NEW ORLEANS – A New Jersey man says pharma giant Janssen Research sold anti-stroke drug Xarelto without warning the public of its dangerous potential side effects.
Stuart Elfenbein filed a lawsuit Nov. 23 in the U.S. District Court for the Eastern District of Louisiana against Janssen Research & Development, formerly known as Johnson & Johnson Pharmaceutical Research and Development; Janssen Ortho; Janssen Pharmaceuticals Inc., formerly known as Janssen Pharmaceutica Inc. or Ortho-McNeil-Janssen Pharmaceuticals Inc.; Bayer Healthcare Pharmaceuticals Inc.; Bayer Pharma AG; Bayer Corp.; Bayer Healthcare; and Bayer AG, alleging fraud and negligence.
According to the complaint, Elfenbein developed life-threatening gastrointestinal bleeding on Feb. 28, 2014, some six months after he started taking the drug. The suit says Elfenbein suffered severe, permanent injuries, emotional distress, loss of earnings and medical expenses.
Elfenbein claims that the defendants negligently and/or fraudulently represented that the drug was tested and found safe.
A spokesperson for the drug maker issued the following statement:
"Xarelto is an important anticoagulant used to treat and reduce the risk of life-threatening blood clots. After more than three years on the U.S. market, and more than 3 million patients prescribed in the U.S. to date, the benefit-risk profile of Xarelto remains favorable and consistent with clinical trials. All anticoagulants, or blood thinners, carry the risk of bleeding, and the prescribing information for Xarelto has always warned of these risks. Blood thinners are important and potentially life-saving medicines that should be taken by patients as prescribed and should not be discontinued without a discussion with a physician. We will continue to defend against the claims raised in this litigation."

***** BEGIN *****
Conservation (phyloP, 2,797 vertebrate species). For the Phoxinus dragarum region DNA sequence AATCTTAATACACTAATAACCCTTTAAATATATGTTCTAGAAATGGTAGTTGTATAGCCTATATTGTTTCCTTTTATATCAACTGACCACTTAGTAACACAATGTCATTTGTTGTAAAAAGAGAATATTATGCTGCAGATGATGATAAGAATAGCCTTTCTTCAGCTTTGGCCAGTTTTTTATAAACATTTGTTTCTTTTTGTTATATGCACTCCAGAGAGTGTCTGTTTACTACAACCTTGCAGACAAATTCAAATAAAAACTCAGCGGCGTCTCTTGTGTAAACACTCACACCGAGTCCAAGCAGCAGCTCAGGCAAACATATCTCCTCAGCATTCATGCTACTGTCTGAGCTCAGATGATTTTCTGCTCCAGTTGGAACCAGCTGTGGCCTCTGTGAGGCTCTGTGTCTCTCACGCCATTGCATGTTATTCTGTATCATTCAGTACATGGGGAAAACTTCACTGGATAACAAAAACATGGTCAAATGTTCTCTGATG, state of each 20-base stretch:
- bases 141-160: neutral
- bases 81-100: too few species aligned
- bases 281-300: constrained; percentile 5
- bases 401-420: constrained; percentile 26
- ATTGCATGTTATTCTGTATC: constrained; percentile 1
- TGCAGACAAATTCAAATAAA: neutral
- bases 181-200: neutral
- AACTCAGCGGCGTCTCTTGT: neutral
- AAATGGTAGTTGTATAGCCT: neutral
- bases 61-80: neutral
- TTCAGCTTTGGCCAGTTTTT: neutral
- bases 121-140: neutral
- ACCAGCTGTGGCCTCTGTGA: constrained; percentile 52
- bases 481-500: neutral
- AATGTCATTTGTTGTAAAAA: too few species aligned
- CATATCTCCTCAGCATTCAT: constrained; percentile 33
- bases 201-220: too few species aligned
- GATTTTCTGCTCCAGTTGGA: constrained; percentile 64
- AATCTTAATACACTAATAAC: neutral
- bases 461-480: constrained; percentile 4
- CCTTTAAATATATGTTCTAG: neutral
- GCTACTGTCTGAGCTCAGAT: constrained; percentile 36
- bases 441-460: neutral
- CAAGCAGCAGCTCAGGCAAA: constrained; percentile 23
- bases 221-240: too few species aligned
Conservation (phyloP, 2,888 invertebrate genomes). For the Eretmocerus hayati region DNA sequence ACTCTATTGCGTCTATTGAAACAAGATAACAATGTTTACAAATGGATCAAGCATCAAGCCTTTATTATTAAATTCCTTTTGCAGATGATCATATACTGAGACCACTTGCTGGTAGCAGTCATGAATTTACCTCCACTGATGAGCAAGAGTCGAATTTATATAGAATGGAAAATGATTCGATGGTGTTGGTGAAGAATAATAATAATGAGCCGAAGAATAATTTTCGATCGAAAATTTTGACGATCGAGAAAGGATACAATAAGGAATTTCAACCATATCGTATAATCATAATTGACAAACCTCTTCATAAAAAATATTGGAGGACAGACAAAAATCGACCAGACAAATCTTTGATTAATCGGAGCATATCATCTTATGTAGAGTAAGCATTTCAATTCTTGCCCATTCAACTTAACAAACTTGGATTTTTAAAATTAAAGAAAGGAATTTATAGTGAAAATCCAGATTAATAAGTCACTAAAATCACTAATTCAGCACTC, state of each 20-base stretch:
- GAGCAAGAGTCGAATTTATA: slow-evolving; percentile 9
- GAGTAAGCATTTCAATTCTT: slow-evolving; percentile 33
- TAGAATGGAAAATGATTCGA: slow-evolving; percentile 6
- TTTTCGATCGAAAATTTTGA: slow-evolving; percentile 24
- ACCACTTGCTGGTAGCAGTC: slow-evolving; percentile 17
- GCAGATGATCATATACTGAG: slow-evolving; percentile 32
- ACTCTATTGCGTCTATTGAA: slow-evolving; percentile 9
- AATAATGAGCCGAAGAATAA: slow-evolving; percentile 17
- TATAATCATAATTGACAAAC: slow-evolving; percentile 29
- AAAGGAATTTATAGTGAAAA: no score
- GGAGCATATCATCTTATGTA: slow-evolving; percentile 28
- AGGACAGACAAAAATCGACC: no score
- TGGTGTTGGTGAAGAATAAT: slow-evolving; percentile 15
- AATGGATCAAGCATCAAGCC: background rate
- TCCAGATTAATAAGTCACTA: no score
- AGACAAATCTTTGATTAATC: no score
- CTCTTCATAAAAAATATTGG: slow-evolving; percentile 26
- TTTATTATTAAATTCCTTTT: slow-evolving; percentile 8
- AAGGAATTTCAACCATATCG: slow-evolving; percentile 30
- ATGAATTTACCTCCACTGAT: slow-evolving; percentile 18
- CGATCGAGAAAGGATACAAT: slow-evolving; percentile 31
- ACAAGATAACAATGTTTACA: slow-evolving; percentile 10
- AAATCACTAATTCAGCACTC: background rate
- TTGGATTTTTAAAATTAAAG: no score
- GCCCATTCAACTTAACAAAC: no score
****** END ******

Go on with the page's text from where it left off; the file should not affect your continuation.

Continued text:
Elfenbein seeks a jury trial and damages of more than $75,000. He is represented by attorneys William L. Bross, W. Lewis Garrison Jr., Kathryn Harrington, Taylor Bartlett and Jeanie Sleadd of Heninger Garrison Davis in Birmingham, Alabama.
U.S. District Court for the Eastern District Case number 2:15-cv-06264